After Nieszner's pursuit of relief through intraservice grievance procedures proved unsuccessful, he filed a complaint in the district court seeking a declaratory judgment, preliminary and permanent injunctions, and money damages for alleged infringements of his constitutional rights. Specifically, Nieszner claimed that AFR 36-15 imposes an arbitrary and irrational age limitation, and that its application to him constitutes age discrimination in violation of his rights under the fifth and fourteenth amendments. The district court deemed the challenged regulation inappropriate for judicial review, and dismissed the complaint.
On appeal Nieszner argues that he presented a justiciable, constitutional claim against the military which the district court should have considered on the merits.
In dismissing Nieszner's claim, the district court relied on Mindes v. Seaman, 453 F.2d 197 (5th Cir. 1971), in which the Fifth Circuit noted the traditional judicial reluctance to interfere with internal military affairs.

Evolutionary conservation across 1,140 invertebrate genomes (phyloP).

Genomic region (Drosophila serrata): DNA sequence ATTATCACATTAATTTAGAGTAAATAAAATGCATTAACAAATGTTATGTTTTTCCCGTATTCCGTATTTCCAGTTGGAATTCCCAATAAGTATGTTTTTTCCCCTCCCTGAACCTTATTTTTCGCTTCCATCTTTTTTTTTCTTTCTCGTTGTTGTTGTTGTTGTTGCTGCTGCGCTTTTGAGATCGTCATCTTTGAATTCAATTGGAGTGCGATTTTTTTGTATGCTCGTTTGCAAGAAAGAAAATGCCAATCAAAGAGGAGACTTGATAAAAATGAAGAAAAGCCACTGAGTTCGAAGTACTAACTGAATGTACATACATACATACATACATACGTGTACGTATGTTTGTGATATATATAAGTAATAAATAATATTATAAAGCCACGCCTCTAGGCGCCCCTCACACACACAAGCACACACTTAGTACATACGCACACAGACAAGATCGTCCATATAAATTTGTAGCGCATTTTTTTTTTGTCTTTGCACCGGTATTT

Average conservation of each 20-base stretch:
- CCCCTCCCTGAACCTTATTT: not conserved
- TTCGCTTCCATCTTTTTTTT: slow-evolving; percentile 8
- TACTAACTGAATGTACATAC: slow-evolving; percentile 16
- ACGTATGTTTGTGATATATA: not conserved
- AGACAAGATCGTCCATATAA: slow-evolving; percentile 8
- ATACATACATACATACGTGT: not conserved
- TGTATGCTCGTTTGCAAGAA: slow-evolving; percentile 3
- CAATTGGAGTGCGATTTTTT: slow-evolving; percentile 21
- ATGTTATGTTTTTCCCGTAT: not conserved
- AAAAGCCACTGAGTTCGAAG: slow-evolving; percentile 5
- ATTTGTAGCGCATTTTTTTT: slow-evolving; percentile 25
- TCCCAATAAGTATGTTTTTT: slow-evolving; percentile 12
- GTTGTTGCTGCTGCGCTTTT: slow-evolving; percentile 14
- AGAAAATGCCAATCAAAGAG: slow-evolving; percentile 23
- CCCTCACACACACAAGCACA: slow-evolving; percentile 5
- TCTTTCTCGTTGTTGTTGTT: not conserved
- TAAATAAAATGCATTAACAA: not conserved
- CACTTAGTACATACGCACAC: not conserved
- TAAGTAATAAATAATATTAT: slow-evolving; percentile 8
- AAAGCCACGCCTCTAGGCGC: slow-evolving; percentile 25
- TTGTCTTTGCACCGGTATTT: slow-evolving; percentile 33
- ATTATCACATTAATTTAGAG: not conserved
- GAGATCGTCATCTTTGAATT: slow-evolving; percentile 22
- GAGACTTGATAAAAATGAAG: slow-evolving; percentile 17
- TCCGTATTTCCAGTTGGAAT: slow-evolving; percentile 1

What we really determine is a judicial policy akin to comity. It is a determination made up of several subjective and interrelated factors. Traditional judicial trepidation over interfering with the military establishment has been strongly manifested in an unwillingness to second-guess judgments requiring military expertise and in a reluctance to substitute court orders for discretionary military decisions. Concern has also been voiced that the courts would be inundated with servicemen's complaints should the doors of reviewability be opened. But the greatest reluctance to accord judicial review has stemmed from the proper concern that such review might stultify the military in the performance of its vital mission. (Mindes v. Seaman, supra, 453 F.2d at 199.)